Arcteryx Atom Lt in spindrift
 
The conditions?  I make a real effort to climb in good weather, just not always perfect conditions.  I want blue sky, and as little wind as possible.  That doesn't always work out.  And if you are climbing ice or in the alpine, spindrift and running water are pretty common.  But  just so there is no confusion I don't climb in the rain intentionally.  I will however stand in a pouring water fall or climb through a torrent of spindrift if required.  Wet snow is always a potential hazard if you are out in fickle mountain weather.

Goretex hard shell at night in wet snow
 
 So  what I want from a soft shell garment first is breathability.  Then decent resistance to wind and water.  Stretch is always good and some insulation if it doesn't lower the breathability of the garment.  Short list not so easy to accomplish in one garment that you will use as a single layer.  
 
But it is getting more difficult every day to distinguish between  "hard shells" and "soft shells".  I use to know just by judging the *hand* (feel) of the material.  These days that may not tell you everything or anything if you aren't really paying attention and have an informative hang tag to read.   Some stretch and DURABILITY has been the calling card of a soft shell compared to a hard shell.  But these days durable fabrics can offer some stretch or none at all.  And what would normally be thought of as hard shell can offer stretch and durability way beyond expectations.  I can only write up what I get in my hands to test and use personally.   There are so many good garments out there, the ones I profiled here are NOT the end all of what is available.  But they are ones I really liked and not everything I had to review.   The best of what I have seen anyway.   Some of the jackets I tested here are actually no longer easily available.  And I have pushed the limits of what even I think is "soft shell" technology.  But as you will see the garments now over lap for function and use and continue to do so more with every new buying season.  If you don't see your favorite "soft shell" here,  feel free to add it to the comments section.
 
It is best I think to split the soft shell garments I tested into two categories, insulated and non-insulated.  There is a third category here I think that needs more discussion and that is Neoshell.  That will be in the last blog comments. Part 3 of this 4 part series.  (this is part 1)
 
But first let's wade through the "basic" soft shell technologies...insulated and non-insulated.  The term "soft shell" is by no means written in stone here.   Jackets like the Arcteryx Acto MX  FLEECE (not reviewed in this article but comments on the blog previous) blends these garments and their use even further.  Even writing the basic descriptions below of "insulated" or "uninsulated" or hard shell/soft shell is confusing for me with all these jackets literally at my feet and at hand.  But I would never describe any of the ones here as FLEECE.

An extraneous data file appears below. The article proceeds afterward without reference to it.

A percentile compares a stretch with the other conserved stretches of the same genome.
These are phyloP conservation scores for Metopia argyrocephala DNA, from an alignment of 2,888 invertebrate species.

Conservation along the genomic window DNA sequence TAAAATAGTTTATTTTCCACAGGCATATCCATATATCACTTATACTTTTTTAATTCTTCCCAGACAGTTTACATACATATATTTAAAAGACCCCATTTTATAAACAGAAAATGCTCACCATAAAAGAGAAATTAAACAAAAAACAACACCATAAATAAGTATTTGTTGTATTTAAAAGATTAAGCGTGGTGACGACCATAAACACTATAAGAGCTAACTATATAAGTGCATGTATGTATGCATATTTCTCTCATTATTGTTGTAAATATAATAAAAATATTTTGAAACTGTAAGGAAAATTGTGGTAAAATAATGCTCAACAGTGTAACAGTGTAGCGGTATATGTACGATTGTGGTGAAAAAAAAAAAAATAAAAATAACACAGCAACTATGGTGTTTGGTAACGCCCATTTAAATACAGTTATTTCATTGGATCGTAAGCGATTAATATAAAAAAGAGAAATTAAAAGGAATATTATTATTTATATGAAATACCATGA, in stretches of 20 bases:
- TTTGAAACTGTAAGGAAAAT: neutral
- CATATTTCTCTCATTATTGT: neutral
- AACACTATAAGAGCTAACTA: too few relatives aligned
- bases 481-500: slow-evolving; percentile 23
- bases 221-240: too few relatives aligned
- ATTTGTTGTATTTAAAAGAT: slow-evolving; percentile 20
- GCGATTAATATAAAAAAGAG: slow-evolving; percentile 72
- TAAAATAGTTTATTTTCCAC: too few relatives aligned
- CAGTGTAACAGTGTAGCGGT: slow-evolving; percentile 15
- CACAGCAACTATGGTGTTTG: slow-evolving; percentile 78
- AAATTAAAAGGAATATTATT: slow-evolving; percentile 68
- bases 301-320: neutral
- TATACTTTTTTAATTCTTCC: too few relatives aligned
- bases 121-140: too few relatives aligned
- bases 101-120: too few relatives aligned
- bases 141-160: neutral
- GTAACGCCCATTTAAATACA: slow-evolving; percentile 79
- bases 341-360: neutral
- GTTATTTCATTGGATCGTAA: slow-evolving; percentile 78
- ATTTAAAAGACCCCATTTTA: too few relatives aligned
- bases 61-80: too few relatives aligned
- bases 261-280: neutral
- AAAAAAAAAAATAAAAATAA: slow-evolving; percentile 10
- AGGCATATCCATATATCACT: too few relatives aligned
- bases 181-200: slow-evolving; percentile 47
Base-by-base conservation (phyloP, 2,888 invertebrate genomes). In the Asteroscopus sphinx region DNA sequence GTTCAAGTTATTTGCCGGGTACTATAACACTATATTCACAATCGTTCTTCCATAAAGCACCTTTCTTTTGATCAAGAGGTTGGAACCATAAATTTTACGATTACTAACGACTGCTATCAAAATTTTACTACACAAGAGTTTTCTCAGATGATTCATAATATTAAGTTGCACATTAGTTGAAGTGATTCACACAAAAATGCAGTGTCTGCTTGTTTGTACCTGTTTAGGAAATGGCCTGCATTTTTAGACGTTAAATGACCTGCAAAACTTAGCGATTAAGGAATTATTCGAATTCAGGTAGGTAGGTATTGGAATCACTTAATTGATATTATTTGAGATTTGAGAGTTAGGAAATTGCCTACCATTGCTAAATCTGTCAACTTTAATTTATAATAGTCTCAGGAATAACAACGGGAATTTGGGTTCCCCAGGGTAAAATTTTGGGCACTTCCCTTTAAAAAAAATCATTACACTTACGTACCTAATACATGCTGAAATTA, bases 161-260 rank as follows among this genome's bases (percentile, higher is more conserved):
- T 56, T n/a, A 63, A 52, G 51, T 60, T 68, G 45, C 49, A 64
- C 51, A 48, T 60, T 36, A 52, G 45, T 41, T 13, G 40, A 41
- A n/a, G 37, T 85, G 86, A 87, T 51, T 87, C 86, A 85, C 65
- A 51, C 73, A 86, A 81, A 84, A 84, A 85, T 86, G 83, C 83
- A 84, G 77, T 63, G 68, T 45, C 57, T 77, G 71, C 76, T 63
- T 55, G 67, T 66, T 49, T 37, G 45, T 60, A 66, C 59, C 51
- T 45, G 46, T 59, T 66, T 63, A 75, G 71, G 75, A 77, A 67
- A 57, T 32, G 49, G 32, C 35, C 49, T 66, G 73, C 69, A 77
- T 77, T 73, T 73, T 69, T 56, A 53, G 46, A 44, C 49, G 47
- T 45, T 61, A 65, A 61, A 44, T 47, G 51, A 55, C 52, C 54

The Patagonia Knifeblade, the OR Axiom and the RAB Vapour-rise all make my generic labels confusing.  Neoshell can apparently be laminated to any material so just because it says "Neoshell".....does not mean you will get the same material (or the exact same functioning garment) from different companies, let alone the same company.  More on all this in the actual reviews.
 
The prices quoted are retail.  Look around on the Internet for more accurate pricing.
 
The insulated garments I looked at:
 
Arcteryx Venta MX $450.00
Arcteryx Gamma MX $345.00
NW Alpine Big Four Jacket in Neoshell $375
Marmot Zion Neoshell $385
*Rab Vapour-rise Lite Alpine $175.00 *  (*soft shell?)
REI Neo Jacket $125. (*no hood)
 
 
 
The uninsulated garments:
 
NW Alpine Big Four Jacket $235
Rab Scimitar $190
Patagonia Knifeblade $350. 
Outdoor Reasearch Axiom $375
Mammut Gipfelgrat Neoshell $450 (*discontinued)
 
This is a big review and for you to get the most out of it I'll be talking about the fit of each of these jackets in some detail.  Knowing how they fit me and how that might reflect on your own sizing requirements should help.  Knowing my current sizing will help you.